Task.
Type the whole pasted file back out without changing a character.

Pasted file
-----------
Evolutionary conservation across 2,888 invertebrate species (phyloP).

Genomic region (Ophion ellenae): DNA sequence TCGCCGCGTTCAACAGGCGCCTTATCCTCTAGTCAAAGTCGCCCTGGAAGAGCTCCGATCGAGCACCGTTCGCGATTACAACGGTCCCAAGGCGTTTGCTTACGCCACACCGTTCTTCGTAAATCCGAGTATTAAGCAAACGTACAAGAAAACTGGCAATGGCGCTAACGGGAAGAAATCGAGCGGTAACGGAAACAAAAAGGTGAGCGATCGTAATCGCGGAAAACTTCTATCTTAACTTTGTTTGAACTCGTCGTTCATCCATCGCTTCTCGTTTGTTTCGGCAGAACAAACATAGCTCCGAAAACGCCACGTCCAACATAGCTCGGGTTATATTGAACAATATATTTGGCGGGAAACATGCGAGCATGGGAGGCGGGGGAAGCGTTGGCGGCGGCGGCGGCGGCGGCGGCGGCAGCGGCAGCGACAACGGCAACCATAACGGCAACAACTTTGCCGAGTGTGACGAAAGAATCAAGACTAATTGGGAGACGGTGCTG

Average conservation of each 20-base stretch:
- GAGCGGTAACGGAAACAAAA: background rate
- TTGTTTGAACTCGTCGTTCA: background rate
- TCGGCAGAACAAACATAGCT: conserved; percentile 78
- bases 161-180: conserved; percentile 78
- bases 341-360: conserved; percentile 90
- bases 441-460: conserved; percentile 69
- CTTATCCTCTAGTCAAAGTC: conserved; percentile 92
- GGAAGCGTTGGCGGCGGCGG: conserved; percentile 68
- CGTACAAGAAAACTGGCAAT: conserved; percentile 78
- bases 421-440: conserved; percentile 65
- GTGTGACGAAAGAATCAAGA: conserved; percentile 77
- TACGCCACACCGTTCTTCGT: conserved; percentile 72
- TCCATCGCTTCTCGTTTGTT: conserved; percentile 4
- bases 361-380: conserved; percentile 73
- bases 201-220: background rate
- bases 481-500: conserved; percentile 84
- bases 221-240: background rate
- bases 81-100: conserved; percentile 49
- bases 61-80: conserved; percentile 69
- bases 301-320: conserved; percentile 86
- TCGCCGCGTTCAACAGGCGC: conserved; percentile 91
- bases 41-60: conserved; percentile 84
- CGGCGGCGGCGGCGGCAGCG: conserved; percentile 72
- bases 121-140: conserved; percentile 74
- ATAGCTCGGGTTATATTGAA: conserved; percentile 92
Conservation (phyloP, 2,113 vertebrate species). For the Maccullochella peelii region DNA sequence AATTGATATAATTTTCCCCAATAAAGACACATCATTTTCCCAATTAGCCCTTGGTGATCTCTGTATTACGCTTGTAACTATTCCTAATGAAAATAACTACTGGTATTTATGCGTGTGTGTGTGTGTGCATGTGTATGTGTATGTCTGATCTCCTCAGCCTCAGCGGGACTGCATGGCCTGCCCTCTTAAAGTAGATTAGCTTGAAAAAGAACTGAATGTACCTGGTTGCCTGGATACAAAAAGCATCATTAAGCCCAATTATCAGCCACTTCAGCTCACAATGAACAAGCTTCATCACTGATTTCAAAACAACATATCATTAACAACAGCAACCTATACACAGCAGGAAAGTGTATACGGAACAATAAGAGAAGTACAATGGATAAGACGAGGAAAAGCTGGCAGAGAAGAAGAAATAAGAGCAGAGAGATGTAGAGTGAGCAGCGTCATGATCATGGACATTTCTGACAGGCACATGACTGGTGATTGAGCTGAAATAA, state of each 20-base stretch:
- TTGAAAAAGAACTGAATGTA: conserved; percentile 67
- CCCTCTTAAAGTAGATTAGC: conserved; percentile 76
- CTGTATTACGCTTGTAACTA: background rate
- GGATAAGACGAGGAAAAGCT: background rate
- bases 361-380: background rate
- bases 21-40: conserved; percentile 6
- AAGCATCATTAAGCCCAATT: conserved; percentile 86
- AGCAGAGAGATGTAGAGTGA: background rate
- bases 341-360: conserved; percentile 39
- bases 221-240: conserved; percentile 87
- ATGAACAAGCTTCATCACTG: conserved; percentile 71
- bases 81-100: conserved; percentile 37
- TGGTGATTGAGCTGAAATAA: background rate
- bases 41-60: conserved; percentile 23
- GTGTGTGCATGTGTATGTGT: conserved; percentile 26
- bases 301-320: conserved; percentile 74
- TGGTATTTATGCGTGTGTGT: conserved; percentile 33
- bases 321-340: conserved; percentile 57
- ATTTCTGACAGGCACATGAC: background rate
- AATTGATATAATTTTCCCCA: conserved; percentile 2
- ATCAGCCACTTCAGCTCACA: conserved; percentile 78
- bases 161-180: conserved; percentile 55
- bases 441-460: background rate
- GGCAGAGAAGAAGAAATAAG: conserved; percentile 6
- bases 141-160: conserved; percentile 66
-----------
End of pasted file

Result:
Evolutionary conservation across 2,888 invertebrate species (phyloP).

Genomic region (Ophion ellenae): DNA sequence TCGCCGCGTTCAACAGGCGCCTTATCCTCTAGTCAAAGTCGCCCTGGAAGAGCTCCGATCGAGCACCGTTCGCGATTACAACGGTCCCAAGGCGTTTGCTTACGCCACACCGTTCTTCGTAAATCCGAGTATTAAGCAAACGTACAAGAAAACTGGCAATGGCGCTAACGGGAAGAAATCGAGCGGTAACGGAAACAAAAAGGTGAGCGATCGTAATCGCGGAAAACTTCTATCTTAACTTTGTTTGAACTCGTCGTTCATCCATCGCTTCTCGTTTGTTTCGGCAGAACAAACATAGCTCCGAAAACGCCACGTCCAACATAGCTCGGGTTATATTGAACAATATATTTGGCGGGAAACATGCGAGCATGGGAGGCGGGGGAAGCGTTGGCGGCGGCGGCGGCGGCGGCGGCGGCAGCGGCAGCGACAACGGCAACCATAACGGCAACAACTTTGCCGAGTGTGACGAAAGAATCAAGACTAATTGGGAGACGGTGCTG

Average conservation of each 20-base stretch:
- GAGCGGTAACGGAAACAAAA: background rate
- TTGTTTGAACTCGTCGTTCA: background rate
- TCGGCAGAACAAACATAGCT: conserved; percentile 78
- bases 161-180: conserved; percentile 78
- bases 341-360: conserved; percentile 90
- bases 441-460: conserved; percentile 69
- CTTATCCTCTAGTCAAAGTC: conserved; percentile 92
- GGAAGCGTTGGCGGCGGCGG: conserved; percentile 68
- CGTACAAGAAAACTGGCAAT: conserved; percentile 78
- bases 421-440: conserved; percentile 65
- GTGTGACGAAAGAATCAAGA: conserved; percentile 77
- TACGCCACACCGTTCTTCGT: conserved; percentile 72
- TCCATCGCTTCTCGTTTGTT: conserved; percentile 4
- bases 361-380: conserved; percentile 73
- bases 201-220: background rate
- bases 481-500: conserved; percentile 84
- bases 221-240: background rate
- bases 81-100: conserved; percentile 49
- bases 61-80: conserved; percentile 69
- bases 301-320: conserved; percentile 86
- TCGCCGCGTTCAACAGGCGC: conserved; percentile 91
- bases 41-60: conserved; percentile 84
- CGGCGGCGGCGGCGGCAGCG: conserved; percentile 72
- bases 121-140: conserved; percentile 74
- ATAGCTCGGGTTATATTGAA: conserved; percentile 92
Conservation (phyloP, 2,113 vertebrate species). For the Maccullochella peelii region DNA sequence AATTGATATAATTTTCCCCAATAAAGACACATCATTTTCCCAATTAGCCCTTGGTGATCTCTGTATTACGCTTGTAACTATTCCTAATGAAAATAACTACTGGTATTTATGCGTGTGTGTGTGTGTGCATGTGTATGTGTATGTCTGATCTCCTCAGCCTCAGCGGGACTGCATGGCCTGCCCTCTTAAAGTAGATTAGCTTGAAAAAGAACTGAATGTACCTGGTTGCCTGGATACAAAAAGCATCATTAAGCCCAATTATCAGCCACTTCAGCTCACAATGAACAAGCTTCATCACTGATTTCAAAACAACATATCATTAACAACAGCAACCTATACACAGCAGGAAAGTGTATACGGAACAATAAGAGAAGTACAATGGATAAGACGAGGAAAAGCTGGCAGAGAAGAAGAAATAAGAGCAGAGAGATGTAGAGTGAGCAGCGTCATGATCATGGACATTTCTGACAGGCACATGACTGGTGATTGAGCTGAAATAA, state of each 20-base stretch:
- TTGAAAAAGAACTGAATGTA: conserved; percentile 67
- CCCTCTTAAAGTAGATTAGC: conserved; percentile 76
- CTGTATTACGCTTGTAACTA: background rate
- GGATAAGACGAGGAAAAGCT: background rate
- bases 361-380: background rate
- bases 21-40: conserved; percentile 6
- AAGCATCATTAAGCCCAATT: conserved; percentile 86
- AGCAGAGAGATGTAGAGTGA: background rate
- bases 341-360: conserved; percentile 39
- bases 221-240: conserved; percentile 87
- ATGAACAAGCTTCATCACTG: conserved; percentile 71
- bases 81-100: conserved; percentile 37
- TGGTGATTGAGCTGAAATAA: background rate
- bases 41-60: conserved; percentile 23
- GTGTGTGCATGTGTATGTGT: conserved; percentile 26
- bases 301-320: conserved; percentile 74
- TGGTATTTATGCGTGTGTGT: conserved; percentile 33
- bases 321-340: conserved; percentile 57
- ATTTCTGACAGGCACATGAC: background rate
- AATTGATATAATTTTCCCCA: conserved; percentile 2
- ATCAGCCACTTCAGCTCACA: conserved; percentile 78
- bases 161-180: conserved; percentile 55
- bases 441-460: background rate
- GGCAGAGAAGAAGAAATAAG: conserved; percentile 6
- bases 141-160: conserved; percentile 66